The tensor product $w = u \otimes v$ of two vectors $u \in \mathbb{R}^m$ and $v \in \mathbb{R}^n$ is usually defined as \begin{equation} w_{in + j} = u_i v_j \text, \end{equation} and the Kronecker product of two (appropriately-sized) matrices $A \otimes B$ acts on such elementary tensors as \begin{equation} (A \otimes B) (u \otimes v) = (A u) \otimes (B u) \text. \end{equation}

The direct sum $w' = u \oplus v$ of two vectors is usually defined as \begin{equation} w'_i = \begin{cases} u_i & \text{if $i \le m$,} \\ v_{i - m} & \text{if $m < i \le n$,} \end{cases} \end{equation} and the direct sum of two matrices acts on this sum as \begin{equation} (A \oplus B) (u \oplus v) = (A u) \oplus (B u) \text. \end{equation}

One can also define the Kronecker sum of square matrices \begin{equation} A \mathop{\oplus_{\mathrm{Kronecker}}} B = A \otimes I_n + I_m \otimes B \text, \end{equation} such that \begin{equation} (A \mathop{\oplus_{\mathrm{Kronecker}}} B) (u \otimes v) = (Au) \otimes v + u \otimes (Bv) \text. \end{equation} This last operation is interesting in e.g. the theory of continous-time Markov chains, where if $A$ and $B$ represent infinitesimal generator matrices of two non-interacting systems, then $A \mathop{\oplus_{\mathrm{Kronecker}}} B$ is the infinitesimal generator for the (asynchronous) composition of the two systems.

Unfortunately, both the direct sum and the Kronecker sum of matrices is denoted by $\oplus$. What are some "standard" ways to handle this notational confusion if one has to work with mixed direct sums and Kronecker sums of matrices? The notation \begin{equation} A \mathop{\oplus_{\mathrm{Kronecker}}} (B \oplus C) \end{equation} is very cumbersome.

Wikipedia claims (unfortunately, I didn't find the source) that sometimes $\boxtimes$ is used to denote Kronecker products. Analogously, I could use $\boxplus$ for Kronekcer sums. However, I would prefer to use $\otimes$ and $\oplus$ for the Kronecker operators, mostly for aesthetic reasons (the box $\square$ is very "pointy").

Another way would be to use alternative notation for the direct sum. I guess by a not-so-slight abuse of notation, I could use $\times$ for the direct sum of vectors. $u \times v \in U \times V$ does not look so bad, and I don't need to work with infinte products where the direct sum and product are actually different. On the other hand, this feels like a huge hack...


2 Answers 2


I recently encountered a way to distinguish these that I thought was rather elegant:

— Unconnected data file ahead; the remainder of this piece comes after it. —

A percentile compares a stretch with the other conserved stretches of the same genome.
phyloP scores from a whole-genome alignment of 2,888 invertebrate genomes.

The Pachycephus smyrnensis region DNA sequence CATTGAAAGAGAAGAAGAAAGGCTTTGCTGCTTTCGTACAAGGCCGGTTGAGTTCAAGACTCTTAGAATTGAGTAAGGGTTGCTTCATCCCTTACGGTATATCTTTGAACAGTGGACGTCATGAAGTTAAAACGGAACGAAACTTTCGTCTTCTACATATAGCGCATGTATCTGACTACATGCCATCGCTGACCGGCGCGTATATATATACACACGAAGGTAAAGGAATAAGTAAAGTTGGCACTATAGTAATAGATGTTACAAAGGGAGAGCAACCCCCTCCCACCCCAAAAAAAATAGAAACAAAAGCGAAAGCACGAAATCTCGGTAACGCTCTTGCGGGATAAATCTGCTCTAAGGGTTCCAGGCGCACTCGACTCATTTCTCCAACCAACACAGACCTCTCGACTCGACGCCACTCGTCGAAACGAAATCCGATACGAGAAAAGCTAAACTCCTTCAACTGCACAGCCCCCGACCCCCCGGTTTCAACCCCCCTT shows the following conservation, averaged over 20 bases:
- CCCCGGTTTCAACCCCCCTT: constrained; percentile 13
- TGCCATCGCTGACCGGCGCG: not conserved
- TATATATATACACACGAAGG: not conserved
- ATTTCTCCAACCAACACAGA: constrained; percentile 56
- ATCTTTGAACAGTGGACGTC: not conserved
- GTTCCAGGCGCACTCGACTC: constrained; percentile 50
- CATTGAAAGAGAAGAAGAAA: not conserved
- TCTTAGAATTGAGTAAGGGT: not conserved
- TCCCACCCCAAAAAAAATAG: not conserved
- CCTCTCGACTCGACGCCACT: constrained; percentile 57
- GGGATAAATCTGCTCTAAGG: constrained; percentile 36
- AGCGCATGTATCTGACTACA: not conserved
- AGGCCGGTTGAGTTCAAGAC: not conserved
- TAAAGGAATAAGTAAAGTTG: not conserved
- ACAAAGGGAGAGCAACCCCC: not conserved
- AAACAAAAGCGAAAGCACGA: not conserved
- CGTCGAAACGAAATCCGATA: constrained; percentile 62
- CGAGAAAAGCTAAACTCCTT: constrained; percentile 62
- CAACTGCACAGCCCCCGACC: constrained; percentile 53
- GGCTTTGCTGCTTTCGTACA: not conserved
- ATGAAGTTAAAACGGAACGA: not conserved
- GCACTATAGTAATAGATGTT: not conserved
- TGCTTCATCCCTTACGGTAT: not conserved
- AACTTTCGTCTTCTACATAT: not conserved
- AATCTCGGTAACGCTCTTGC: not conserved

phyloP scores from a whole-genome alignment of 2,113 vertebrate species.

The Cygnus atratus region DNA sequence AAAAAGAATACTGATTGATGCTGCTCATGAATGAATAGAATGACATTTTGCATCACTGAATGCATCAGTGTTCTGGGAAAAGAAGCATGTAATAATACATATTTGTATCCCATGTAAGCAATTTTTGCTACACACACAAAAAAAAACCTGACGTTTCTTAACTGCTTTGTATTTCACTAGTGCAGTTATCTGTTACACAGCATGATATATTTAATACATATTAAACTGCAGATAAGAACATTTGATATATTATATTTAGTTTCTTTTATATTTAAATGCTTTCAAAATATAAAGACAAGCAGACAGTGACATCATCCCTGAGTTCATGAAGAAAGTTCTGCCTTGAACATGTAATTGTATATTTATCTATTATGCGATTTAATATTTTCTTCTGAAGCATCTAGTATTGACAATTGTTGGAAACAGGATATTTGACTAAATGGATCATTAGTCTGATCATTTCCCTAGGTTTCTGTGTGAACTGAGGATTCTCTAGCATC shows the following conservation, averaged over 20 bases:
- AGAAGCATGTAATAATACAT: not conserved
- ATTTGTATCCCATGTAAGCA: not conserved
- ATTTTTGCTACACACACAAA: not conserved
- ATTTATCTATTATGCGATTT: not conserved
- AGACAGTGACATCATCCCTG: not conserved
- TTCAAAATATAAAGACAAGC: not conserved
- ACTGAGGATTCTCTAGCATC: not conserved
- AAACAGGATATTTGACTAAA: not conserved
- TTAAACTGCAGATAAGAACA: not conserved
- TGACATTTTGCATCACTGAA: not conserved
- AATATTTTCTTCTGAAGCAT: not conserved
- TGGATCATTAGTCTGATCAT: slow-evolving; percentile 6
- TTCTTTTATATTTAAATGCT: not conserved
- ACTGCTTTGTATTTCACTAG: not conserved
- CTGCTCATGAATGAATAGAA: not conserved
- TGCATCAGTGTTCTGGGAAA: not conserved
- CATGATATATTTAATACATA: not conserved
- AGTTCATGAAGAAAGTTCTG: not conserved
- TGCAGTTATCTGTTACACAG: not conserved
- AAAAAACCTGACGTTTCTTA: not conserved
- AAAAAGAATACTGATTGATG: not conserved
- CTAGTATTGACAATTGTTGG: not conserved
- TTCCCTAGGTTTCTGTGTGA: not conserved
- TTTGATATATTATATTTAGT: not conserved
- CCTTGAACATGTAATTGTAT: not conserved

direct product/sum - $A \otimes B$, $A \oplus B$

Kronecker product/sum - $A \hat{\otimes} B$, $A \hat{\oplus} B$

So, for example, $I_3 \hat{\otimes} B = B \oplus B \oplus B$ clearly shows this specific Kronecker product is expressed in terms of direct sums.

However, the hat on the Kronecker product is not strictly necessary, unless there is a desire for consistency with the way the Kronecker and direct sums are distinguished using this method.

Reference: Chirikjian, G. "Stochastic Models, Information Theory, and Lie Groups, Volume 1: Classical Results and Geometric Methods. Applied and Numerical Harmonic Analysis." (2009)

I found this reference on Google Books when searching for "kronecker sum" vs "direct sum". I had not seen this notation or anything like it in the dozen or so other references I've encountered, so it caught my attention. In most references, it is usually explained in the adjacent text which sum is meant. (Not that you asked, but to be complete I will mention that the products are less important to distinguish, since it is clear from the definitions of the symbols which product is meant. If the symbols represent matrices or vector spaces, then the symbol means Kronecker or direct product, respectively.)


I've seen people use "$A+B$" for the Kronecker sum. Since $A$ and $B$ act on different spaces and so can't be added normally, the reader is supposed to think: "I need to view $A$ and $B$ as acting on the same space. Aha! So '$A$' must mean '$A\otimes I$' and '$B$' must mean '$I\otimes B$' so that '$A+B$' refers to '$A\otimes I+I\otimes B$'".


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